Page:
The Germans donT take the FDP seriously; therefore, i donT think we should either...


The FDP = losers

saturn's picture

Nah, just enlarged pussy lips..

Gongipede's picture

Instead of giving so much emphasis on the declaration of this very prominent member of the ruling centre-right coalition in the state of Hesse, Mr Hanh, why you didn't update your readers about the outcome of the Italian auctions?

Miss Expectations's picture

If Obama said:

"Well, first on the issue of prosecutions on Wall Street, one of the biggest problems about the collapse of Lehmans and the subsequent financial crisis and the whole subprime lending fiasco is that a lot of that stuff wasn’t necessarily illegal, it was just immoral or inappropriate or reckless…."

well, then I believe him for now, too.  (SARC)

MillionDollarBoner_'s picture

Germany will leave the Euro.

Clearer and clearer by the day.

miker's picture

Good insight. I think after the ECB eases, and Germany challenges, one strong possibility is they will threaten to leave and/or leave. Actually a Euro without Germany would actually make more sense/be more balanced; of course notwithstanding all the debt.

schatzi's picture

Us smaller nations would not want to stay in a currecny without Germany. Austrians, Fins, Luxembourgers and Dutch would much rather tie our currency destiny to Germany than to Greece, Spain or Italy. If Germany goes, so will most probably all the other minor core nations. A Euro-schism.

StychoKiller's picture

Hmm, is Merkel gonna nail her Theses on the doors of the ECB?

Let The Wurlitzer Play's picture

The solution to this is simple.  Germans should just start printing marks again and float details on the excahange process.  That will shut Draghi up real fast.


MillionDollarBoner_'s picture

For some, the Euro is a necessity.

For others, it is a convenience.

Which camp do you think Germany falls into?

Hobbleknee's picture

This is all a show, so the politicians can feign trying to do something.  They know it's already too late to save anything.  The planned implosion will continue as planned.

yogibear's picture

The US fed and ECB can push to have those in Germany retire at 100. They can use the money to bail out and sustain the rest of the Euro members. The Germans are obedient. Hitler proved that. 

Byte Me's picture

Right. Now that the tame insignificant junior coalition partners have fulfilled their obligation of pooping on Draghi's parade, do we get the tacit "wind-a-kraut" support for Draghi from France/Italy/Spain this afternoon -- or is that tomorrow?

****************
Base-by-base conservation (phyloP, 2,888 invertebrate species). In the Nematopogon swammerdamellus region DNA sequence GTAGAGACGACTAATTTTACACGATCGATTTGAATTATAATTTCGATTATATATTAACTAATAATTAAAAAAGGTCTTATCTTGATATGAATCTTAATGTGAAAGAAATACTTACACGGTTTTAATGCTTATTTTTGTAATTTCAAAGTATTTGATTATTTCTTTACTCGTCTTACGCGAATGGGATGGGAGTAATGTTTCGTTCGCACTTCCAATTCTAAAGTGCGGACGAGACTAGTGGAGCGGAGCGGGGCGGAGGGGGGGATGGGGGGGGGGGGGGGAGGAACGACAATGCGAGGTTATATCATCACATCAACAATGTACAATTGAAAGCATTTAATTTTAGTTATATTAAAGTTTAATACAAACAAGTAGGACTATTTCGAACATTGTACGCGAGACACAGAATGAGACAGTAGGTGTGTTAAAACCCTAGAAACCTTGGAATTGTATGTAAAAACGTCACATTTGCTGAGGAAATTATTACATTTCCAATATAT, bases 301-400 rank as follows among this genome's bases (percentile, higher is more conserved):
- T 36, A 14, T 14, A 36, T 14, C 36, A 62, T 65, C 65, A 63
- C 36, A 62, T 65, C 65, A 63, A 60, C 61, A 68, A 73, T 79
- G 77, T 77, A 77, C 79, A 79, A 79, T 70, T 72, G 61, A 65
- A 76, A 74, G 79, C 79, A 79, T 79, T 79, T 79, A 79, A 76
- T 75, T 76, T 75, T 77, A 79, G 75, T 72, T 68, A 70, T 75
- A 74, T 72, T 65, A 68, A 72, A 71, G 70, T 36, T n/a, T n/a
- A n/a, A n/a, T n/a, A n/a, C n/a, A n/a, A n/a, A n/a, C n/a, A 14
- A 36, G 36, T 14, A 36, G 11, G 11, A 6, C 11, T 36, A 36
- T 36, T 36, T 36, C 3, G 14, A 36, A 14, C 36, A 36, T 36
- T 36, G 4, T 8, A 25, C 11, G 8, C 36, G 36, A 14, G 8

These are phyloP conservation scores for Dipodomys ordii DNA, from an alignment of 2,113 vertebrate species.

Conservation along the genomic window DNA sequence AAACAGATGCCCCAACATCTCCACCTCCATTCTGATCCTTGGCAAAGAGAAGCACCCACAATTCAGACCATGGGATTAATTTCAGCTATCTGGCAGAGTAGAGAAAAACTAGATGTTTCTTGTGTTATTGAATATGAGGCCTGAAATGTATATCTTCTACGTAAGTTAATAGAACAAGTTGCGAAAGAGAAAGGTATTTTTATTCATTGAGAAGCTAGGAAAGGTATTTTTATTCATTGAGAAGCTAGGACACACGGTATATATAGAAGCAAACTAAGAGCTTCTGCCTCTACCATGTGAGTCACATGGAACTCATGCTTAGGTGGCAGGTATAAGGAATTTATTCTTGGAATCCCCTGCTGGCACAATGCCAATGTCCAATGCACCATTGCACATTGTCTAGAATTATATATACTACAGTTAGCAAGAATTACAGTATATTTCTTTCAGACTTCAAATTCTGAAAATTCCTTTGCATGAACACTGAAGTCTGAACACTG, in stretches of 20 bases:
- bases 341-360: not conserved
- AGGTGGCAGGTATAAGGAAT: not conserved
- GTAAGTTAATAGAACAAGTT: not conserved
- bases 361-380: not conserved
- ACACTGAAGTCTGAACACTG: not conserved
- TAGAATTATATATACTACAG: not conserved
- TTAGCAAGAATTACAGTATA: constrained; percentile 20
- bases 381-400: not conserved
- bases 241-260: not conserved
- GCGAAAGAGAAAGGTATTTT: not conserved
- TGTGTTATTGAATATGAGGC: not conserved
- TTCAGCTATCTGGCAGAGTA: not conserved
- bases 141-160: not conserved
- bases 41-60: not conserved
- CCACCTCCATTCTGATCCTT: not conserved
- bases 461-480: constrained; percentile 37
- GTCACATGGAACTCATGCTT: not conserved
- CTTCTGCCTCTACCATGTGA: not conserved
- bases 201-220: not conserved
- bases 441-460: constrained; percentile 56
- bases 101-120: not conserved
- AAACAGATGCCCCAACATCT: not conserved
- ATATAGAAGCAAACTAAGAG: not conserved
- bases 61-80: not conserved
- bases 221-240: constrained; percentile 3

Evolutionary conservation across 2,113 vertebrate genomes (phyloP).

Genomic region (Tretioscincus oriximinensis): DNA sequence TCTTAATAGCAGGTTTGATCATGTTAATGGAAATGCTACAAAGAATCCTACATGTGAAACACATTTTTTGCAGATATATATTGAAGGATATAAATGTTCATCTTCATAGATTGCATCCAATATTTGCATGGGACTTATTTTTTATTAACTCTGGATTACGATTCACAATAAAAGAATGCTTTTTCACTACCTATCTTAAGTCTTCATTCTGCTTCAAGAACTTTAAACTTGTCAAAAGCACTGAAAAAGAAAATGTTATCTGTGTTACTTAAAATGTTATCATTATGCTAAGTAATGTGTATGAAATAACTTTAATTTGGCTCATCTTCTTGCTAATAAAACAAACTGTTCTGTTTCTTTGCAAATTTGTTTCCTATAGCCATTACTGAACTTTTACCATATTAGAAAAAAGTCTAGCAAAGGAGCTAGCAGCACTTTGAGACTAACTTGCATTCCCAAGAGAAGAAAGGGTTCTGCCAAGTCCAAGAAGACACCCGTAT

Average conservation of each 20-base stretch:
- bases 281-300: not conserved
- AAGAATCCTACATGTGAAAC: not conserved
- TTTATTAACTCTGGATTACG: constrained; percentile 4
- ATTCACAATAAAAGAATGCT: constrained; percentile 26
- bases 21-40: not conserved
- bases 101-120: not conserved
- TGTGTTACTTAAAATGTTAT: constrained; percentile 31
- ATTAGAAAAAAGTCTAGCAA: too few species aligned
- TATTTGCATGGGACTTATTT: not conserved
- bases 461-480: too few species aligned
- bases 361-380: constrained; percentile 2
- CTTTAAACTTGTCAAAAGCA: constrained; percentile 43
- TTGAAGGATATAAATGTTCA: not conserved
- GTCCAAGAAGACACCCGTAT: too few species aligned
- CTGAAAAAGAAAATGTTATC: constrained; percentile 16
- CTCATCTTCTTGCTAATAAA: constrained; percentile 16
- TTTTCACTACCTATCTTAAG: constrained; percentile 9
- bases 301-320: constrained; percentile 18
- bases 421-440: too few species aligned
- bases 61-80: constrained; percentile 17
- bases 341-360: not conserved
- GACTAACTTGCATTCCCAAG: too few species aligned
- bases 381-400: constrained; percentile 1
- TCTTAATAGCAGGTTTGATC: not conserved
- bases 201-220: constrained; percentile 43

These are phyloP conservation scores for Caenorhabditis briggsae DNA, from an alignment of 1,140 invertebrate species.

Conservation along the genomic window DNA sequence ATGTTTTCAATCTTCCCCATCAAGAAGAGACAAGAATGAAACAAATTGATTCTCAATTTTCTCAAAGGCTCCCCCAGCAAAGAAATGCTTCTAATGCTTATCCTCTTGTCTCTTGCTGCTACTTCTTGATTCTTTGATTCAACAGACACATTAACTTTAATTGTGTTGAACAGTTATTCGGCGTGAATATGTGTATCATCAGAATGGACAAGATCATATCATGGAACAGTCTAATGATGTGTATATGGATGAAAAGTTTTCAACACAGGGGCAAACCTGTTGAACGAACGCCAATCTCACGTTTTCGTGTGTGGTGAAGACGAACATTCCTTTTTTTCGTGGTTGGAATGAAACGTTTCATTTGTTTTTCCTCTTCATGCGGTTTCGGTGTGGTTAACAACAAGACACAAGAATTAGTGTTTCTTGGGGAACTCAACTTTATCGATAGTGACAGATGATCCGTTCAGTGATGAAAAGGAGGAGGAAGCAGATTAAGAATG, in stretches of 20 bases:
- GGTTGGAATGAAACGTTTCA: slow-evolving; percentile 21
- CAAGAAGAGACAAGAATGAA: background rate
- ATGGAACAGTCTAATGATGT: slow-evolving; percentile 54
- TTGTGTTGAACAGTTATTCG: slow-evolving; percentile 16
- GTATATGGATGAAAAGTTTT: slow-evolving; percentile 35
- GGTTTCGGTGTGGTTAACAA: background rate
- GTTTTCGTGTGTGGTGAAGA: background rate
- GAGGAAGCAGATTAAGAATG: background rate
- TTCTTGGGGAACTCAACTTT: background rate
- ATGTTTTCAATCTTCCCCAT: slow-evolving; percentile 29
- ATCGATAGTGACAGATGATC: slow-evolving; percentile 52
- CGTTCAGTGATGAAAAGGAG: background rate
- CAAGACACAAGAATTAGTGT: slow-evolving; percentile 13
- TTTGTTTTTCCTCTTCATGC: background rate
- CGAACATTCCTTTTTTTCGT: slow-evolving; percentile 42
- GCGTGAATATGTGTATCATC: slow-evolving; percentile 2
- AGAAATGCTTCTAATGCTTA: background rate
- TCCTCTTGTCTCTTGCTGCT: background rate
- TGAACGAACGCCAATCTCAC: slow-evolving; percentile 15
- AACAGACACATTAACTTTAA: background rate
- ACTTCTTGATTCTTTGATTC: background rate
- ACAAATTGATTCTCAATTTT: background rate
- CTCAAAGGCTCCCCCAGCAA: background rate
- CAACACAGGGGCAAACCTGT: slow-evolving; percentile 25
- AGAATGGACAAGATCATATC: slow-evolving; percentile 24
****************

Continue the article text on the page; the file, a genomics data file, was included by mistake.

Snakeeyes's picture

The EU made this mess with massive spending, entitlements, and debt. Now they have such staggering debt that all the ECB do is relay the inevitable and pray for an economic turnaround.

Sudden Debt's picture


 -- Draghi --

dvsteenk's picture

Draghi said he will do anything he can do

doesn't imply he will do anything if he can't

may imply that he just said it to allow his banker friends behind the curtain pocket billions in just 2-3 days

if the germans say he can't do, they will be blamed for the ensuing collapse

Draghi wins both ways

miker's picture

If Draghi eases first, even if the Germans challenge it, the legal morass will take forever.  That is the plan; go ahead without permission.

If the ECB doesn't print, the Euro economy will freeze up and collapse.  It's as simple as that.  Any faith in the Euro will vanish and people will exit the currency.  Now, if you were a government official and/or political leader; how would you like to deal with THAT??  Not.

People can argue about right/wrong till the cows come home.  And I agree with the "wrongness" of all of this.  But at the end of the day, they will do what they have to to avoid collapse and possible anarchy.  Plain and simple.

Expect easing this Thurday or sooner in Europe.  Strong possibility of coordinated easing with US Fed at same time this week.  Will be MBS securities.

CrashisOptimistic's picture


It would be pretty easy for Germany to construe this as theft of German money.  That is a criminal matter, not civil.

Draghi could then be arrested if he sets foot in German territory.  In fact, Germany could arrest him on any EU territory and fly him to Germany.

This is not a civil matter for lawsuits.  It's criminal if he acts outside the treaty (para 1.23).

StychoKiller's picture

Easier to beg forgiveness than get permission...does Draghi have the 'nads?